Traditional Banking Vs Online Banking
Internet banking works in a similar manner to traditional banking, the major difference being the way one is making payments, accessing his account and personal details, and reconciling statements. Rather than visiting the local branch of his bank, the customer uses his computer to complete transactions. Internet and traditional banking have their pros and cons to consider. The choice of online vs. brick-and-mortar banking is often based on one’s lifestyle and priorities.
As a major advantage of internet banking, the customer can accomplish multiple tasks in the comfort of his home. Efficiency is what makes online banking attractive to customers: they can pay bills, move money between different accounts, check multiple accounts, and much more. Banking is fast and saves customers valuable time. Transactions are completed in seconds and one can print out the receipts for his personal records. The customer may access his account at any given part of the day, even during weekends and holidays. Moreover, the online account may be accessed from any place around the world, provided that internet connection is available.
Online bank accounts make banking expedient, convenient, and inexpensive. Many banks charge fewer fees for the online banking services they offer. Furthermore, banks have higher interest rates on savings accounts and certificates of deposit, and offer more financial services and products. Customers don’t need to buy envelopes and stamps, run to the post office at the last minute, and risk being late on their payments. Monthly bank statements and bills can be accessed electronically. Finally, online banking employs sophisticated tools that help manage one’s money and accounts with ease. Despite increased security measures and the availability of anti-virus and anti-spyware programs, identity theft is still a concern. Other threats associated with online banking include phishing and hacking of online accounts.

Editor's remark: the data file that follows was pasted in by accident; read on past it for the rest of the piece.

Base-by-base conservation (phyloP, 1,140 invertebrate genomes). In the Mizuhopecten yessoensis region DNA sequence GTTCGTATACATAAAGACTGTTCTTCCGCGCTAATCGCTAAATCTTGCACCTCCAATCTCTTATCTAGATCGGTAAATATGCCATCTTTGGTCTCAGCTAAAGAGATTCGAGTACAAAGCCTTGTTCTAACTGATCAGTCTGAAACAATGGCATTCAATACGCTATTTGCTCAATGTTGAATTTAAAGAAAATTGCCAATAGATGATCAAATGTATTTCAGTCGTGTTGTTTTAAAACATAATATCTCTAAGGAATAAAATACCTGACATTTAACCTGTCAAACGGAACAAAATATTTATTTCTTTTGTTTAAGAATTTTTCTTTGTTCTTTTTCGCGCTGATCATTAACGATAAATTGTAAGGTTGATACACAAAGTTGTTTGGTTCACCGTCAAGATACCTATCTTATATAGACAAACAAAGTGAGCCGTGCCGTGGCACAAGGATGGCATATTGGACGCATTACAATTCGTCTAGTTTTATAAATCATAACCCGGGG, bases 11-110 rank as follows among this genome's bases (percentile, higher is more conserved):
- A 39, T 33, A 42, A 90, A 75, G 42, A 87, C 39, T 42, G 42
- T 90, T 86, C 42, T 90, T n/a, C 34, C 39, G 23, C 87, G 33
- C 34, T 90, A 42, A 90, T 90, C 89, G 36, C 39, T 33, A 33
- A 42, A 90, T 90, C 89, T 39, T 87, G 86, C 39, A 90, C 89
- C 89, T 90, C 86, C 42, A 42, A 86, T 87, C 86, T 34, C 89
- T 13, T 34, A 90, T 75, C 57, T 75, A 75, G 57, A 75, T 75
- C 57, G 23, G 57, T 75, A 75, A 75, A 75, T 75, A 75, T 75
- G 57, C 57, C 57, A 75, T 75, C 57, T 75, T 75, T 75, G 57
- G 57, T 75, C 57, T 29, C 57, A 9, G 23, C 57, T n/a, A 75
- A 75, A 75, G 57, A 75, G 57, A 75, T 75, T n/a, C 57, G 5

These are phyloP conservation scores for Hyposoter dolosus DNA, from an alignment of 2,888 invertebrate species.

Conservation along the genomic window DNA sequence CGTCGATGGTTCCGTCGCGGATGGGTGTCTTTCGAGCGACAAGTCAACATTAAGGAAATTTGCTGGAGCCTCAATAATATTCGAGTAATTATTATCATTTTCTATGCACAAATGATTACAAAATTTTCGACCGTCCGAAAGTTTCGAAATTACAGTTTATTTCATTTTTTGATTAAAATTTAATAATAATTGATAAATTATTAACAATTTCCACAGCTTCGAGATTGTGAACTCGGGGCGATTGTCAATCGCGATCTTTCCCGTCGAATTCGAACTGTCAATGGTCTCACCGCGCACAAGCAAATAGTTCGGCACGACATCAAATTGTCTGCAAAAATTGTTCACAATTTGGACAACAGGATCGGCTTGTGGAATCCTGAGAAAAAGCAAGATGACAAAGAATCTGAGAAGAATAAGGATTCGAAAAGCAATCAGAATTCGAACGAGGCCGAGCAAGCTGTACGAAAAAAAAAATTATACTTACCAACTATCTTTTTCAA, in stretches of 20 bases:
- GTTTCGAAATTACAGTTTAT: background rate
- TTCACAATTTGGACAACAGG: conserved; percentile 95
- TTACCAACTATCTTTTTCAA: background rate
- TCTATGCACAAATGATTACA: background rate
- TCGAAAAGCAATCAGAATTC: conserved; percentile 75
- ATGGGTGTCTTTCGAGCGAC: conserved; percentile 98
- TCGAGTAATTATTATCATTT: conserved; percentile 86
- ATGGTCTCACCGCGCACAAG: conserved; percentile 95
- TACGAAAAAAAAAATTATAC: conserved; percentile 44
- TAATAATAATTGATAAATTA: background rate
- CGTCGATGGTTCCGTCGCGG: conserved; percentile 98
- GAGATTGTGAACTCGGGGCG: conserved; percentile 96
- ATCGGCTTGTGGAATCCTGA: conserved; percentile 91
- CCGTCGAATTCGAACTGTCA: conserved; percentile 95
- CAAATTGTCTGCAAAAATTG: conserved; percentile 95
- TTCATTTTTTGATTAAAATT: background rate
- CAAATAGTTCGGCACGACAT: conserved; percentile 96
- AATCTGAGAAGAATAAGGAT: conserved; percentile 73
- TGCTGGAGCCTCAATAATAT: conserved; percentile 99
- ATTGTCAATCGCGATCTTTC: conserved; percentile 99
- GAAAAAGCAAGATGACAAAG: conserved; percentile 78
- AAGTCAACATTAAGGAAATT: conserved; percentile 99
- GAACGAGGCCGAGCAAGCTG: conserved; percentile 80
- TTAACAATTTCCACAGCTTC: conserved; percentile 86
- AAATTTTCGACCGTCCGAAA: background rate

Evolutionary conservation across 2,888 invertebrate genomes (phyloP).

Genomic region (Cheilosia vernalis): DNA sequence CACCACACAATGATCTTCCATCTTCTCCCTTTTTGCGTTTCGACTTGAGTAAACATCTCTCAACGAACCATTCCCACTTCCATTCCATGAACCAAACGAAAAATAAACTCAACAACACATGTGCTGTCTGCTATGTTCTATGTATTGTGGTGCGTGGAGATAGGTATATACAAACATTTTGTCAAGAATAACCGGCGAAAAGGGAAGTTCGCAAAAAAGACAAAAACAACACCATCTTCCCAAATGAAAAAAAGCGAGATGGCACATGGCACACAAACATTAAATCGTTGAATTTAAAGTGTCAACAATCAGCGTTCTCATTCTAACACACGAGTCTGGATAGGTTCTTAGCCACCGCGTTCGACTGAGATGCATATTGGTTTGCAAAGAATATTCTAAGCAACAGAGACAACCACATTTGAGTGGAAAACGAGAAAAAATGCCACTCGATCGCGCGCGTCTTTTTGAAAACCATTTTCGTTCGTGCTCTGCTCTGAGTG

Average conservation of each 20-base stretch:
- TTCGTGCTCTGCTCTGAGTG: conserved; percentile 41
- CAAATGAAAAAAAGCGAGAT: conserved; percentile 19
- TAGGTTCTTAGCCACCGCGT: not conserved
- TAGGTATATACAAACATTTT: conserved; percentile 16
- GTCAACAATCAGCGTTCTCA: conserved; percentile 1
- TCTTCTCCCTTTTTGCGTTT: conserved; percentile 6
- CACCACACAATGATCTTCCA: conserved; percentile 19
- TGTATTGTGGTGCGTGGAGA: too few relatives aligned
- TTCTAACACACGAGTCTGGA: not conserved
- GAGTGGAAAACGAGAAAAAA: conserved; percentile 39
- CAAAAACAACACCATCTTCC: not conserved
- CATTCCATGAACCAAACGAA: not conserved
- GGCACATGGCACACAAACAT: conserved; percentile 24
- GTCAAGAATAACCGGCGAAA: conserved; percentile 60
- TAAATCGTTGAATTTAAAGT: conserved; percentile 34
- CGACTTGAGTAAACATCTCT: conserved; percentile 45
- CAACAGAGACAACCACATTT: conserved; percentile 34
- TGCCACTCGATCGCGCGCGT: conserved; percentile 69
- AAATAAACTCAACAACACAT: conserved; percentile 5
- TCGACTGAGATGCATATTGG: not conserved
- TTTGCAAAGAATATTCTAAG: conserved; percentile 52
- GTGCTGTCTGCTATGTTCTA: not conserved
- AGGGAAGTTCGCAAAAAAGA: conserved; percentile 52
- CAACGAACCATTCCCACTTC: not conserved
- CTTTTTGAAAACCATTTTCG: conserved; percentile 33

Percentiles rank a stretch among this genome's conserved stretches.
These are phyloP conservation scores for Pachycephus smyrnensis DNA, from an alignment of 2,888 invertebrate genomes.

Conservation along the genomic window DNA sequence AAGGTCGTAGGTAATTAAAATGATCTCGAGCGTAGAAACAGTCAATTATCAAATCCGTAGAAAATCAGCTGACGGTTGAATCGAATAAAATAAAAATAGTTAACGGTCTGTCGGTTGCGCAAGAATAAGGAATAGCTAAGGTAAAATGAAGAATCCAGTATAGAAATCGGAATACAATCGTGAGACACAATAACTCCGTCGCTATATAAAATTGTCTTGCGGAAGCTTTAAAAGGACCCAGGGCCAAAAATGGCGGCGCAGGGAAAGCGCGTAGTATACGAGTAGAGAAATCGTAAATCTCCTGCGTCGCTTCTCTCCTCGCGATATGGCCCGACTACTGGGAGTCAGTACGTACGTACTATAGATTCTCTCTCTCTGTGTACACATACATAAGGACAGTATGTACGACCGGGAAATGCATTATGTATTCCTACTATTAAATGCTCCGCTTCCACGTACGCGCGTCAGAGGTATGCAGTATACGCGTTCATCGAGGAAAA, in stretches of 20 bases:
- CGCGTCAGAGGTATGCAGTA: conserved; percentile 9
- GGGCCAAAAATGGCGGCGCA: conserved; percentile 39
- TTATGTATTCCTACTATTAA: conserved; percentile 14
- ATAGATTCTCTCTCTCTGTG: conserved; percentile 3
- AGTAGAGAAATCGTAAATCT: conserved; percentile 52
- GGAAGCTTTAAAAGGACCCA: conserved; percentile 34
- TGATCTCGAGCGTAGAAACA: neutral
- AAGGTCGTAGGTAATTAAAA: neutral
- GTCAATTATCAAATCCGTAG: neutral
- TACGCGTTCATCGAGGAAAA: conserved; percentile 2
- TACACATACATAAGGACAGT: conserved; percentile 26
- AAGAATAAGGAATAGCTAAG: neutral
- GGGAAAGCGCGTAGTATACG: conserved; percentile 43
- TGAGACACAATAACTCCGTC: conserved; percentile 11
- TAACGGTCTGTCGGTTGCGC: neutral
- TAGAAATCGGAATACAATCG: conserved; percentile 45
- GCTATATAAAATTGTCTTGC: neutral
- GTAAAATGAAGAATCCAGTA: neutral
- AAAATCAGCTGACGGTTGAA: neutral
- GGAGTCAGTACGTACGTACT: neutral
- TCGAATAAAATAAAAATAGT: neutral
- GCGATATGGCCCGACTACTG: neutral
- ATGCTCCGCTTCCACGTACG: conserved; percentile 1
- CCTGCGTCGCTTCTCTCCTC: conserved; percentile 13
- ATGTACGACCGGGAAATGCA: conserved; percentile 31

Time is among the precious commodities, especially for multi-taskers. On the other hand, some people prefer to visit their local bank and interact with the teller in person. Customers can turn to the bank’s special account representative or even to the bank manager. Clients are physically present when cash is handed over to them and when they place valuable items in their safety deposit boxes.